Rana Dasgupta: From The 15 Year Platform Archive

Photography: Radhika Iyengar

Rana Dasgupta: From The 15 Year Platform Archive

Rana Dasgupta

A few years after midnight, it didn’t take all that long, the children grew up and gave birth to new issues. Rana Dasgupta is among the most gifted of midnight’s grandchildren. Through his voice we witness the passage of time. The grandchildren are different from the children. No more are they torn about their “identity”. They know (and maybe their fathers knew this too, but experienced it differently) that homes must be built and found, just as Rana found Delhi. It is not a question of speaking from or for Delhi, but of living there. Friends of Rana’s know that his presence makes the home more beautiful. The grandchildren are less preoccupied with East-West, master-slave dialectics. This is not to say they are unconcerned with the world and their inheritance of it. Rana investigates three legacies. The first is an expandable global stock of stories. Chaucer, Ramanujan, Murakami and Musil rub shoulders with one another, press against the text, and yet it doesn’t feel derivative in the least. The second legacy is the twentieth century, a dramatic and destructive and admirable century, in comparison to which ours, culturally speaking, is a pale shadow. Or maybe it is early days yet. And the third legacy, which both attracts and repels the grandchildren, is the global circulation, the ebbs and flows, the violence and beauty of capital. None of these three rivers, which flow through Rana, show any signs of aridity.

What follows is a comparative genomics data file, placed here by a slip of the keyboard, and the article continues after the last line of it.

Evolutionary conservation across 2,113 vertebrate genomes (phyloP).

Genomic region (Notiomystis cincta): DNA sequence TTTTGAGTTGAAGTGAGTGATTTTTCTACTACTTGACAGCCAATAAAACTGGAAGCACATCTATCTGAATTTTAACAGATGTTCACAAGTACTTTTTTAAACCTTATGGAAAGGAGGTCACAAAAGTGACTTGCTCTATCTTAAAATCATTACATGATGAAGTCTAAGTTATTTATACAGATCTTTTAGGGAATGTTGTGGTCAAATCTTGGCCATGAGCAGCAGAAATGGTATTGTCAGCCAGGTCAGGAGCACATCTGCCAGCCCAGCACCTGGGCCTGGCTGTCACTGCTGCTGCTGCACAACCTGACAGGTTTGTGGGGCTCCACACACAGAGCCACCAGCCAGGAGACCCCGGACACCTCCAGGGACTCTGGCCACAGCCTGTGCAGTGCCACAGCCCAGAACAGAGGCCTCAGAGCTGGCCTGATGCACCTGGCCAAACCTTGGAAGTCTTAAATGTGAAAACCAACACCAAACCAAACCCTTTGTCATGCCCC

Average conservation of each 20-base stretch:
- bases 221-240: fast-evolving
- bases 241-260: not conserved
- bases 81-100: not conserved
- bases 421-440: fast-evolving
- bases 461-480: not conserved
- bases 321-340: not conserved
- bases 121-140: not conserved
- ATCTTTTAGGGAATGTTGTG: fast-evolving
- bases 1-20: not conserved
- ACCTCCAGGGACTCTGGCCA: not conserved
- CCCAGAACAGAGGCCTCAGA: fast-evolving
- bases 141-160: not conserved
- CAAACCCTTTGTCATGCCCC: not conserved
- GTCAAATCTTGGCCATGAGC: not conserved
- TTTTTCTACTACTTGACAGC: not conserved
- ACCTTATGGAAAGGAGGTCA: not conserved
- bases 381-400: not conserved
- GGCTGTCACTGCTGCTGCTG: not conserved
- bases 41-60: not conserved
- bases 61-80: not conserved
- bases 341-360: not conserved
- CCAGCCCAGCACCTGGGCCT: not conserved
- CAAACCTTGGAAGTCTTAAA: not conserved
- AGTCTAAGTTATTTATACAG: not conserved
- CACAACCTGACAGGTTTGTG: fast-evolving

This was initially published in our Literature Icons issue of 2015 and we are revisiting it as a part of our Celebrating 15 years of Platform Magazine series.

Text Bhrigupati Singh